A view of the portable squash court during the National junior championship in Chennai.-S. THANTHONI

ONE hardly expects eyebrows to be raised on the Marina beach. With the exception of the horrific images of December 26, the golden sands of the second longest beach in the world usually bear witness to strolls (quiet and the not so quiet ones), beach sports and food fiestas. But for three days many an eyebrow was raised with squash players greeting passers-by from the big screen, and even luring more than a few inside to check out the sudden emergence of glass in the open. That was probably the defining moment of the junior Nationals, and maybe even squash in India, with the game finally coming out into the open, literally. Those who accepted the invitation were treated to some fine play from the cream of the emerging crop of squash talent in the country, like Sandeep Jangra, Anwesha Reddy and Harinderpal Singh to name a few. Squash had finally woken up and smelt the charm of outdoor sport.

The tournament, played at the ICL-TNSRA Academy courts and the Lady Willingdon college campus (from the quarterfinal stages for the under-19 and under-17), stuck to the script. The usual suspects did their bit and took home the silverware. Anwesha Reddy (under-19 girls), Sandeep Jangra (under-19 boys), Harinderpal Singh(under-17 boys) and Surbi Misra (under-17 girls) smashed, stretched and slid their way to junior glory. The team championship saw the hosts claim three of the four titles (under-19 boys and girls and under-15 girls), which is further proof of how high Tamil Nadu is perched on the squash tree. But looking at squash from both sides of the Vindhyas, the question to be asked is, how many of these promising youngsters, with one foot already there, can undertake a successful climb up the senior ladder? Srivatsan Subramaniam, joint secretary, SRFI, believes that the likes of Sandeep, Dipika Pallikal, Parthiban Aiyappan, Anwesha, Harinderpal, Vikram Malhotra and Shivangi Paranjape are all capable of moving up to the next level. "Kush Kumar in the under-11 category is another kid who shows very good promise," he said. "There are many talented youngsters who can do it, if they pursue the sport diligently," said National coach Cyrus Poncha, hinting at how squash is squashed by some players when the `studies syndrome' overcomes them.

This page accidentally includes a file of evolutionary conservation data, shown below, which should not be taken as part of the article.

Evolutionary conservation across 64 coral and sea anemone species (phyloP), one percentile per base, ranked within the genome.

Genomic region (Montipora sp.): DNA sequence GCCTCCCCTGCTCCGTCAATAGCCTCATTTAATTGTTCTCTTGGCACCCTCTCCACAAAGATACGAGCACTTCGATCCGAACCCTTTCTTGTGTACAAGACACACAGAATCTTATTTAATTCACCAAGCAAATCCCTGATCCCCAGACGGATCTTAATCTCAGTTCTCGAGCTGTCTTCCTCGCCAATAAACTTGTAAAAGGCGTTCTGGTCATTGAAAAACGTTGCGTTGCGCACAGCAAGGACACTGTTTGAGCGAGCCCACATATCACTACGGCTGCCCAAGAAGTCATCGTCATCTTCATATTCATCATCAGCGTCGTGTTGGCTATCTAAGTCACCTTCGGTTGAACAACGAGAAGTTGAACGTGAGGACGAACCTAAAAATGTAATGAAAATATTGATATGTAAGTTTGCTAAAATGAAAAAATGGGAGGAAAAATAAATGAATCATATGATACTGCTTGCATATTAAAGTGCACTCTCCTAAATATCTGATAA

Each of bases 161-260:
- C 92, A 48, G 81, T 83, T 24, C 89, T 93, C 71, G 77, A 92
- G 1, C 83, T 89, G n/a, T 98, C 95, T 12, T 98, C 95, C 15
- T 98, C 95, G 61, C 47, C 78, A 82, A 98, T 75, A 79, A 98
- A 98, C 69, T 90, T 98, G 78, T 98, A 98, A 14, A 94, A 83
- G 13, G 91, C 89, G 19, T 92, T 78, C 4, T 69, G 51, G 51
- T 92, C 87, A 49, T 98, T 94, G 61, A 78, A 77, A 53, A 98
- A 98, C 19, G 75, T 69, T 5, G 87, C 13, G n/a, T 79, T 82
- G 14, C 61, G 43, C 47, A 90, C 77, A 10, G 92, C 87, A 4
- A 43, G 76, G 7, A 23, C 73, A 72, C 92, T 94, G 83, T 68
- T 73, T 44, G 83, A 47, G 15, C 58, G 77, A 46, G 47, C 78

One way that the SRFI hopes to tackle the inevitable exodus is by promoting the game amongst the lower income group. "Our main aim is to target children from the slums and other lower income areas," said Major S Maniam, consultant coach, SRFI. For starters, such a project is being implemented in Tamil Nadu at the ICL-TNSRA Academy courts, with weekend training being provided for the slum dwellers. Besides the ground beneath their feet, the kids are also given rackets, balls and any other equipment required to master the game. "Kolkata, Delhi, Rajasthan and Madhya Pradesh are also in the fray," said Maniam. One such youngster from this background, who rose from a cleaner to someone who, now, simply cleans up the opposition, is Tamil Nadu's Parthiban Aiyappan, who almost claimed his first junior National title. "Apart from showing great promise, he is also extremely hard-working," said Cyrus on the youngster. Squash, with its high-nosed, club-trotting image needs the likes of Parthiban to give it a new face and mass appeal. The weekend training will soon extend to the weekdays as well, and if more such Parthibans emerge from such initiatives, squash will slowly but surely emerge out of the elite `stroke' given against the sport in the public mind.

`Catching them young and watching them win', in order to get them more involved, is a concept that has got off to a great start with the SRFI launching the Natalia National Squash Development Programme (NSDP) for kids between five and thirteen, in the year 2002. The federation is now in the process of setting up courts in all Kendriya Vidyalaya schools across the country. With around three courts per school, 2006 will witness Kendriya Vidyalaya kids hitting more than just their books.

If the SRFI's plan to go glass in a few other tournaments is any indication, squash lovers might soon see more rallies of the kind one is used to seeing at the French Open — the surface doesn't make the ball die down very fast, which means hard-hitting squash, and not to forget more screeching and scampering will be in the offing. "We are planning to use these courts in Delhi, and maybe even in the Asian Championships," said N. Ramachandran, Secretary General, SRFI. Players like Vikram Malhotra and Sandeep Jangra prefer it for their own reasons. "It suits my game, so I like it" said Vikram, while Sandeep explains, "the ball dies fast on these courts, which is why I prefer this."

The big crowds have prompted officials to look at the future, with big stadiums accommodating crowds of more than 5000. Sport always has room for a huge dose of passion, and nothing can arouse that more than massive crowds vigorously exercising their vocal chords, while watching players exercising their skills. With India occupying the fourth and fifth spot in the junior women and men's categories respectively, the Federation's immediate goal is to increase the number of Indian players in the Professional Squash Association.

The young and the talented have shown their stuff and have proved unbreakable on glass, and elsewhere. But they need to keep performing and continue the good work against the big boys and girls to find a place in the public mind, already cluttered with the Men-in-blue and the girl with `guts'. — Nandita Sridhar